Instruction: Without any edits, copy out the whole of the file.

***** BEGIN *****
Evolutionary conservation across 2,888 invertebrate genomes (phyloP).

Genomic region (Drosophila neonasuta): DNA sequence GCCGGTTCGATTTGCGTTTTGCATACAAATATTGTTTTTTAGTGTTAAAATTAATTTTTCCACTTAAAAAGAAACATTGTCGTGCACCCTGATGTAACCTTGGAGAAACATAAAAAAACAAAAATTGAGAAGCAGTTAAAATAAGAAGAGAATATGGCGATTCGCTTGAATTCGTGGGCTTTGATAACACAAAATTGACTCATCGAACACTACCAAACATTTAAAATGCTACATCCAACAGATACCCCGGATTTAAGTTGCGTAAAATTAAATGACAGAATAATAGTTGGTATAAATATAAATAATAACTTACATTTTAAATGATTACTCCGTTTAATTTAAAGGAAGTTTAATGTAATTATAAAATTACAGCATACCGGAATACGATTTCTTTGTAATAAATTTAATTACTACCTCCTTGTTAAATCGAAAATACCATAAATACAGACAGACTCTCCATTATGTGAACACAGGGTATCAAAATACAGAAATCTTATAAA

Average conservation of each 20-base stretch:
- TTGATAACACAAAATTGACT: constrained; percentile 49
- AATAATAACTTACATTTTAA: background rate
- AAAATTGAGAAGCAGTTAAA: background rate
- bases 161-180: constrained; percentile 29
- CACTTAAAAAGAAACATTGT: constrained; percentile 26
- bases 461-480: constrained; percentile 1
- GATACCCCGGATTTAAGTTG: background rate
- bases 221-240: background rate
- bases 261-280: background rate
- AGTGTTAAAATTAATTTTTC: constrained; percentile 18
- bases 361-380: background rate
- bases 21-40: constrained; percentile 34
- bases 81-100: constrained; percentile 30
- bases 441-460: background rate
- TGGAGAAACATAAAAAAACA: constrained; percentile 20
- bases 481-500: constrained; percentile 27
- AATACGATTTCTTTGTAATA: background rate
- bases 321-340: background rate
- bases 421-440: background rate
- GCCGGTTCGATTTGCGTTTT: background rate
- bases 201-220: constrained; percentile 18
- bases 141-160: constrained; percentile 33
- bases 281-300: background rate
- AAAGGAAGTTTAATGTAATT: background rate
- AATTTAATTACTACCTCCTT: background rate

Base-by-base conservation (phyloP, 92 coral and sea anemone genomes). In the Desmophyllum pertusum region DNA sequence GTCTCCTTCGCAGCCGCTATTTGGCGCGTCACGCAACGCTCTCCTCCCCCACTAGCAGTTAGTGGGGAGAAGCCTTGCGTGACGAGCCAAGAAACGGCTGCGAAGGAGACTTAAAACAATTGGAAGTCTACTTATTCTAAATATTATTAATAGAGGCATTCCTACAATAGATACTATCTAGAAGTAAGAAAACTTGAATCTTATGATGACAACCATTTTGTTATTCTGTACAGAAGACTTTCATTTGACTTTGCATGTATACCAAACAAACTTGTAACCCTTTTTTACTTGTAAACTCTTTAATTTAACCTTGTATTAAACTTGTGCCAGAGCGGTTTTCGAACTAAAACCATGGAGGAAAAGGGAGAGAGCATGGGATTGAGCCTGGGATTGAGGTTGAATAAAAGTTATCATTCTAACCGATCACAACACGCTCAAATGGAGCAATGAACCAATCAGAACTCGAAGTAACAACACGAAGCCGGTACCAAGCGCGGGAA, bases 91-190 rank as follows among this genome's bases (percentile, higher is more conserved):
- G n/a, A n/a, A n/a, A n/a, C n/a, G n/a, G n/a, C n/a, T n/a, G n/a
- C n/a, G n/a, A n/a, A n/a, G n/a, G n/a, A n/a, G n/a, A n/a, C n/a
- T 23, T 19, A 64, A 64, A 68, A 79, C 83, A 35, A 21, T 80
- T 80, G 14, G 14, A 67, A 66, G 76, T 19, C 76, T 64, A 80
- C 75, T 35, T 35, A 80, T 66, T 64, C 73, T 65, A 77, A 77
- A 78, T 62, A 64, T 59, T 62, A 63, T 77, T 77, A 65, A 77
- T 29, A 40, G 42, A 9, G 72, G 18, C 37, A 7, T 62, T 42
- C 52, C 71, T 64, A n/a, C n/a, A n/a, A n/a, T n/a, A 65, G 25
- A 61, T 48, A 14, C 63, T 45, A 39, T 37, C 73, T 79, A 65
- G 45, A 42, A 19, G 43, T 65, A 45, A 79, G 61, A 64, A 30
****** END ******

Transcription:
Evolutionary conservation across 2,888 invertebrate genomes (phyloP).

Genomic region (Drosophila neonasuta): DNA sequence GCCGGTTCGATTTGCGTTTTGCATACAAATATTGTTTTTTAGTGTTAAAATTAATTTTTCCACTTAAAAAGAAACATTGTCGTGCACCCTGATGTAACCTTGGAGAAACATAAAAAAACAAAAATTGAGAAGCAGTTAAAATAAGAAGAGAATATGGCGATTCGCTTGAATTCGTGGGCTTTGATAACACAAAATTGACTCATCGAACACTACCAAACATTTAAAATGCTACATCCAACAGATACCCCGGATTTAAGTTGCGTAAAATTAAATGACAGAATAATAGTTGGTATAAATATAAATAATAACTTACATTTTAAATGATTACTCCGTTTAATTTAAAGGAAGTTTAATGTAATTATAAAATTACAGCATACCGGAATACGATTTCTTTGTAATAAATTTAATTACTACCTCCTTGTTAAATCGAAAATACCATAAATACAGACAGACTCTCCATTATGTGAACACAGGGTATCAAAATACAGAAATCTTATAAA

Average conservation of each 20-base stretch:
- TTGATAACACAAAATTGACT: constrained; percentile 49
- AATAATAACTTACATTTTAA: background rate
- AAAATTGAGAAGCAGTTAAA: background rate
- bases 161-180: constrained; percentile 29
- CACTTAAAAAGAAACATTGT: constrained; percentile 26
- bases 461-480: constrained; percentile 1
- GATACCCCGGATTTAAGTTG: background rate
- bases 221-240: background rate
- bases 261-280: background rate
- AGTGTTAAAATTAATTTTTC: constrained; percentile 18
- bases 361-380: background rate
- bases 21-40: constrained; percentile 34
- bases 81-100: constrained; percentile 30
- bases 441-460: background rate
- TGGAGAAACATAAAAAAACA: constrained; percentile 20
- bases 481-500: constrained; percentile 27
- AATACGATTTCTTTGTAATA: background rate
- bases 321-340: background rate
- bases 421-440: background rate
- GCCGGTTCGATTTGCGTTTT: background rate
- bases 201-220: constrained; percentile 18
- bases 141-160: constrained; percentile 33
- bases 281-300: background rate
- AAAGGAAGTTTAATGTAATT: background rate
- AATTTAATTACTACCTCCTT: background rate

Base-by-base conservation (phyloP, 92 coral and sea anemone genomes). In the Desmophyllum pertusum region DNA sequence GTCTCCTTCGCAGCCGCTATTTGGCGCGTCACGCAACGCTCTCCTCCCCCACTAGCAGTTAGTGGGGAGAAGCCTTGCGTGACGAGCCAAGAAACGGCTGCGAAGGAGACTTAAAACAATTGGAAGTCTACTTATTCTAAATATTATTAATAGAGGCATTCCTACAATAGATACTATCTAGAAGTAAGAAAACTTGAATCTTATGATGACAACCATTTTGTTATTCTGTACAGAAGACTTTCATTTGACTTTGCATGTATACCAAACAAACTTGTAACCCTTTTTTACTTGTAAACTCTTTAATTTAACCTTGTATTAAACTTGTGCCAGAGCGGTTTTCGAACTAAAACCATGGAGGAAAAGGGAGAGAGCATGGGATTGAGCCTGGGATTGAGGTTGAATAAAAGTTATCATTCTAACCGATCACAACACGCTCAAATGGAGCAATGAACCAATCAGAACTCGAAGTAACAACACGAAGCCGGTACCAAGCGCGGGAA, bases 91-190 rank as follows among this genome's bases (percentile, higher is more conserved):
- G n/a, A n/a, A n/a, A n/a, C n/a, G n/a, G n/a, C n/a, T n/a, G n/a
- C n/a, G n/a, A n/a, A n/a, G n/a, G n/a, A n/a, G n/a, A n/a, C n/a
- T 23, T 19, A 64, A 64, A 68, A 79, C 83, A 35, A 21, T 80
- T 80, G 14, G 14, A 67, A 66, G 76, T 19, C 76, T 64, A 80
- C 75, T 35, T 35, A 80, T 66, T 64, C 73, T 65, A 77, A 77
- A 78, T 62, A 64, T 59, T 62, A 63, T 77, T 77, A 65, A 77
- T 29, A 40, G 42, A 9, G 72, G 18, C 37, A 7, T 62, T 42
- C 52, C 71, T 64, A n/a, C n/a, A n/a, A n/a, T n/a, A 65, G 25
- A 61, T 48, A 14, C 63, T 45, A 39, T 37, C 73, T 79, A 65
- G 45, A 42, A 19, G 43, T 65, A 45, A 79, G 61, A 64, A 30